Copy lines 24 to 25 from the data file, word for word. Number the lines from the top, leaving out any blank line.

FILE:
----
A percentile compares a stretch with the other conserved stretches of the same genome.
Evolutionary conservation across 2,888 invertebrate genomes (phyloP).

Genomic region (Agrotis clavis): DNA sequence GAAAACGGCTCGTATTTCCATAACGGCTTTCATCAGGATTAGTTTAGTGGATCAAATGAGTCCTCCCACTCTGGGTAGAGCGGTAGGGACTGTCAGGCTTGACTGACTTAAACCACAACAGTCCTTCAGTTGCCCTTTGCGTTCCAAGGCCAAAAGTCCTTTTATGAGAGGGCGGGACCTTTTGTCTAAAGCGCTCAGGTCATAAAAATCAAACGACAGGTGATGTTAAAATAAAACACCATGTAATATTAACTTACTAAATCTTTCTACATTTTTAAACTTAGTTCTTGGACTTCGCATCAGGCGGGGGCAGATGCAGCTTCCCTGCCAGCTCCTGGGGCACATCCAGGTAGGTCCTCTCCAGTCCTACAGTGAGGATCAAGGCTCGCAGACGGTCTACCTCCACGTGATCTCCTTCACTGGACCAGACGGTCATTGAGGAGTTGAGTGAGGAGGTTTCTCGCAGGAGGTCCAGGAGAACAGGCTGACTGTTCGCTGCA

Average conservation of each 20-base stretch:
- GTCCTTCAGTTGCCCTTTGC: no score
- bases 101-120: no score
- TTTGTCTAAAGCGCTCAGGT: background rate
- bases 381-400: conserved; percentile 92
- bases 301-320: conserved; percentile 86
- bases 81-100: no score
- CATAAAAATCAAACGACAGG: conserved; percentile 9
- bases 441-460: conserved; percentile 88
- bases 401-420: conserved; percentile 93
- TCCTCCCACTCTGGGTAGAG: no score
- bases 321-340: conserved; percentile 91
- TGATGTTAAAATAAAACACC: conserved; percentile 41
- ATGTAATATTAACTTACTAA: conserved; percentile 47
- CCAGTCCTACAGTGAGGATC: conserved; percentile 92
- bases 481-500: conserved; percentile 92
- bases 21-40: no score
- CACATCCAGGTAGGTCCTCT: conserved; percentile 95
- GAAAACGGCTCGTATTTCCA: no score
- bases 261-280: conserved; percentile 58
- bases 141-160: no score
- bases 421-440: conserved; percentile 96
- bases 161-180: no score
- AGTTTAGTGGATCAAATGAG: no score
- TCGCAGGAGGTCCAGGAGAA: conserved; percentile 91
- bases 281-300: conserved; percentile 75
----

- bases 141-160: no score
- bases 421-440: conserved; percentile 96